What do YOU think?

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Molinari
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« Reply #122 on: December 11, 2014, 08:02:25 am »


"SNG ANS describes the reverse figure as a cow, whereas Oliver Hoover describes it as a man-faced bull. CNG uses "river god" for its description, based off of Jenkins, and understand "river god" to mean a man-faced bull."

What do YOU think?



You have already quoted me Wink

It is a cow, indicated by the very clear example from the Tony Hardy collection.  Your coin is very rare.  I attach mine and then the Hardy coin.

I should mention Hoover might accidentally be describing a totally different coin, since his write up does not match the coin he depicts (he says Male head left, etc.).  I'll have to ask him if he knows of a true MFB from Eryx.  I have found none.
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« Reply #123 on: December 11, 2014, 08:32:46 am »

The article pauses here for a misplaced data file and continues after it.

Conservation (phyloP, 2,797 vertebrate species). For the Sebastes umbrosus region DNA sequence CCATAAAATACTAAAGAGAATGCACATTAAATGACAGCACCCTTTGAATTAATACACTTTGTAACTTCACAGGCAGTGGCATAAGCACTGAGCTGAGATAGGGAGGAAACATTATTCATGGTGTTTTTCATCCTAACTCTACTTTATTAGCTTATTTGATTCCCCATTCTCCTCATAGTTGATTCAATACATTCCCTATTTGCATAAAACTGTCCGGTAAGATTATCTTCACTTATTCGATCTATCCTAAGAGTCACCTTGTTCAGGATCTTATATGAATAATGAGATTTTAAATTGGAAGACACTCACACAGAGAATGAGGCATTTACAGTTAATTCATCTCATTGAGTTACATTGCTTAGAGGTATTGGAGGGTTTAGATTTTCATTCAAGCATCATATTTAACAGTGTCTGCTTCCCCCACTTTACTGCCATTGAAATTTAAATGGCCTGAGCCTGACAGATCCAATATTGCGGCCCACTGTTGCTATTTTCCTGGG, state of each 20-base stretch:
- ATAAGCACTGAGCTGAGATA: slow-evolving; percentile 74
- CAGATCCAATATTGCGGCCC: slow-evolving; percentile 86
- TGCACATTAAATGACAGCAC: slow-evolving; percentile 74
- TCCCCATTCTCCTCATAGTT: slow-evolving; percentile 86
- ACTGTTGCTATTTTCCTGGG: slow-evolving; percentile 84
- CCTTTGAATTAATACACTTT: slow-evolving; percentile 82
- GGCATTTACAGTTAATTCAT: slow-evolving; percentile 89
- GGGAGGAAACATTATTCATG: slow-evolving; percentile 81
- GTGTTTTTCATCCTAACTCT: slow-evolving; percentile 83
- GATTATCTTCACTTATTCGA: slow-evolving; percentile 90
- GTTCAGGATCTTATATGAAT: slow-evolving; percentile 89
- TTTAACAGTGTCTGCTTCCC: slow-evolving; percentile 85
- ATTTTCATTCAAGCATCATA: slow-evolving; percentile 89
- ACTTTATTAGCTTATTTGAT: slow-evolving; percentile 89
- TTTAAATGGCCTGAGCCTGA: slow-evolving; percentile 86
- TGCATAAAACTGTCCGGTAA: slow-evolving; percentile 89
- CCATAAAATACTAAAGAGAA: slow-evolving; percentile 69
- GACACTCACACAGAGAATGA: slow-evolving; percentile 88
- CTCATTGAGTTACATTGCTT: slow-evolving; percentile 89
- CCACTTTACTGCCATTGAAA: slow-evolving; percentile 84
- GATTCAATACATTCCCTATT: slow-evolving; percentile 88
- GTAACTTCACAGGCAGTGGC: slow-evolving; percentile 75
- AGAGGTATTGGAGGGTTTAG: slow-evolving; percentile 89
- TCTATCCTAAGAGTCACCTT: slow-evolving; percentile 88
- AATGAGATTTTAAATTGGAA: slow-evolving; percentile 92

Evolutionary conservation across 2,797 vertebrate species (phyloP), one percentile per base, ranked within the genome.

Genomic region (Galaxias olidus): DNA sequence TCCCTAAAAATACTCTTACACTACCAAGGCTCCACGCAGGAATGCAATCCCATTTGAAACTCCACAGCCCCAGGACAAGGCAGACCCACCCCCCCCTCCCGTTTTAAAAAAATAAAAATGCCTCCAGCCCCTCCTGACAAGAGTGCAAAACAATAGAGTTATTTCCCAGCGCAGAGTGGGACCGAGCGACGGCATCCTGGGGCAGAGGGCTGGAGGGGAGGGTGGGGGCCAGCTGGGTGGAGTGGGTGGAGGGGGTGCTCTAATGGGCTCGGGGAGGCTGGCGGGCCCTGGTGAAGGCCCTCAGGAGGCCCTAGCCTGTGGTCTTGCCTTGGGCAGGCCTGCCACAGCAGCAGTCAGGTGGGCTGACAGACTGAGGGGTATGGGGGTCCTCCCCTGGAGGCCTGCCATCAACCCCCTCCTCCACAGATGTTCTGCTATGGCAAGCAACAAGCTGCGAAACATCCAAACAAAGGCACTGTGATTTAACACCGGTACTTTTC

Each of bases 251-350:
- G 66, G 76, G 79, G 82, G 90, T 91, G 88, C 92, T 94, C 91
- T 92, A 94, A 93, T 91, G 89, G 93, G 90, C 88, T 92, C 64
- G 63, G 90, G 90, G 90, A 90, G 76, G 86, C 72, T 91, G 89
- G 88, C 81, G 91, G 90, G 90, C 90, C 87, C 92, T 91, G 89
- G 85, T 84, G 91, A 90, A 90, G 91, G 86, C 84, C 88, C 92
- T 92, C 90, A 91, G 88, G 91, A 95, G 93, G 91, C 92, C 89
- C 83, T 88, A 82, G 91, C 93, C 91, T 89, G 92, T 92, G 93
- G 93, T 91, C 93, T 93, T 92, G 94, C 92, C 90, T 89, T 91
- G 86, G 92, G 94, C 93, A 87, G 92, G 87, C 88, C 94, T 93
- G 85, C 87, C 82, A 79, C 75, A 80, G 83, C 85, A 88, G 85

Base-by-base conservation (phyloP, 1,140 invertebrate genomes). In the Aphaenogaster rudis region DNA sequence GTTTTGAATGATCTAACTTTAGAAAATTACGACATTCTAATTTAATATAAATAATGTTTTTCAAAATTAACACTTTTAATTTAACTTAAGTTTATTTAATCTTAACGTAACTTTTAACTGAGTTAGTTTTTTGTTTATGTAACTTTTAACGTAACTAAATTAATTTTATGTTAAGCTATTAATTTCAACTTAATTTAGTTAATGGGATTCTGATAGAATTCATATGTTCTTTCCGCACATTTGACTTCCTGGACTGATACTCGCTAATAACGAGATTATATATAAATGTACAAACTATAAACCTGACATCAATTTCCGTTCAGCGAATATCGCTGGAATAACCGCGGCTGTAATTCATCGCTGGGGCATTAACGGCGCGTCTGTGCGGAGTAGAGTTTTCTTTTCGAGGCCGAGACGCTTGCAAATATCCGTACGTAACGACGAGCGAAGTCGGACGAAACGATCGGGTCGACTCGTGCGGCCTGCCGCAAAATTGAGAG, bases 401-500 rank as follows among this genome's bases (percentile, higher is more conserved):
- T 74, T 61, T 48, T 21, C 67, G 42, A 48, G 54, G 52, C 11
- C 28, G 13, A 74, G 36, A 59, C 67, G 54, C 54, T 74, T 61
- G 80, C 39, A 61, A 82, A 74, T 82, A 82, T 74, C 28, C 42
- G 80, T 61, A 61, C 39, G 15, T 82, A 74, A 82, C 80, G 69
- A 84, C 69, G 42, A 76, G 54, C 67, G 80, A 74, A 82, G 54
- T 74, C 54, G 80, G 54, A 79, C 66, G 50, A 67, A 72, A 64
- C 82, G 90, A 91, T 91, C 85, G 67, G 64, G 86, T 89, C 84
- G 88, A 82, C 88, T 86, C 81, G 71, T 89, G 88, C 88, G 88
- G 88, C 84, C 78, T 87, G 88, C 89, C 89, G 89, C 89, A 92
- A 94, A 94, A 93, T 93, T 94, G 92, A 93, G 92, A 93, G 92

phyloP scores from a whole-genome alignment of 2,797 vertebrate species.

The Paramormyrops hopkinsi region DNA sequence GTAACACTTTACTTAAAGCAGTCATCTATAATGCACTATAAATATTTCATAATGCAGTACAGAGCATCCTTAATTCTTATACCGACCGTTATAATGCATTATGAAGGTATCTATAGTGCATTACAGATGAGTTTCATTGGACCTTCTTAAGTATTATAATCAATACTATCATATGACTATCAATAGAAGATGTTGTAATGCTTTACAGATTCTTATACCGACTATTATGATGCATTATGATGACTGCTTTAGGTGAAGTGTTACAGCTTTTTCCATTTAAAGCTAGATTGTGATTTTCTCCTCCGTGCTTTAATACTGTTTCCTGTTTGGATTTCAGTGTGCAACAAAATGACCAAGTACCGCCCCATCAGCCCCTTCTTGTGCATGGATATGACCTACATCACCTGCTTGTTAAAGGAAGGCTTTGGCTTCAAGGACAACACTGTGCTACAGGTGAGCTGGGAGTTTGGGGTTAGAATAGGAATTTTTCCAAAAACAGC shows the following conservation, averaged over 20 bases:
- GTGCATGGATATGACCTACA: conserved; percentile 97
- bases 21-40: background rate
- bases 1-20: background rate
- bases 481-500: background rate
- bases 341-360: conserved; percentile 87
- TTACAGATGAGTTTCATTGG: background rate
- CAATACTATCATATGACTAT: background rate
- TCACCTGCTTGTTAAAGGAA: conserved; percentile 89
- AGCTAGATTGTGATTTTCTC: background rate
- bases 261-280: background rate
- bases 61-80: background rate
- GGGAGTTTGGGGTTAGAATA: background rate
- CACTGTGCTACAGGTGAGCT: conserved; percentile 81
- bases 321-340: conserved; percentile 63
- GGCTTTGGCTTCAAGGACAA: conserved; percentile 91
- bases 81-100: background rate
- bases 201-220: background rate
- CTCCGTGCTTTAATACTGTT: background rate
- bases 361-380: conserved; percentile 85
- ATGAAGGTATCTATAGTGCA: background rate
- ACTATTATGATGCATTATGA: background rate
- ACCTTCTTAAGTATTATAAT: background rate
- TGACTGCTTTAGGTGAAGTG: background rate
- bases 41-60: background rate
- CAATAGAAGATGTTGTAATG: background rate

Thank you.. seems all from the same dies?!

Seems a cow and not a bull or a river-god.

At the german numismatic forum I have written some about Erice, this wonderful city:

http://www.numismatikforum.de/viewtopic.php?f=49&t=51525

regards,
Rainer
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JBF
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« Reply #124 on: December 11, 2014, 05:43:17 pm »

Molinari,
When I say "reorder," that can also just mean another page where all the places are by region and that you can click on something to bring up that page.  I think even just a regional list with the mfb poleis in each region, not necessarily even something to click on to get to the coins themselves, could be interesting.  Of course, I am a little biased on this topic, as the Herder of the mfb, you know what the topic needs better than I do.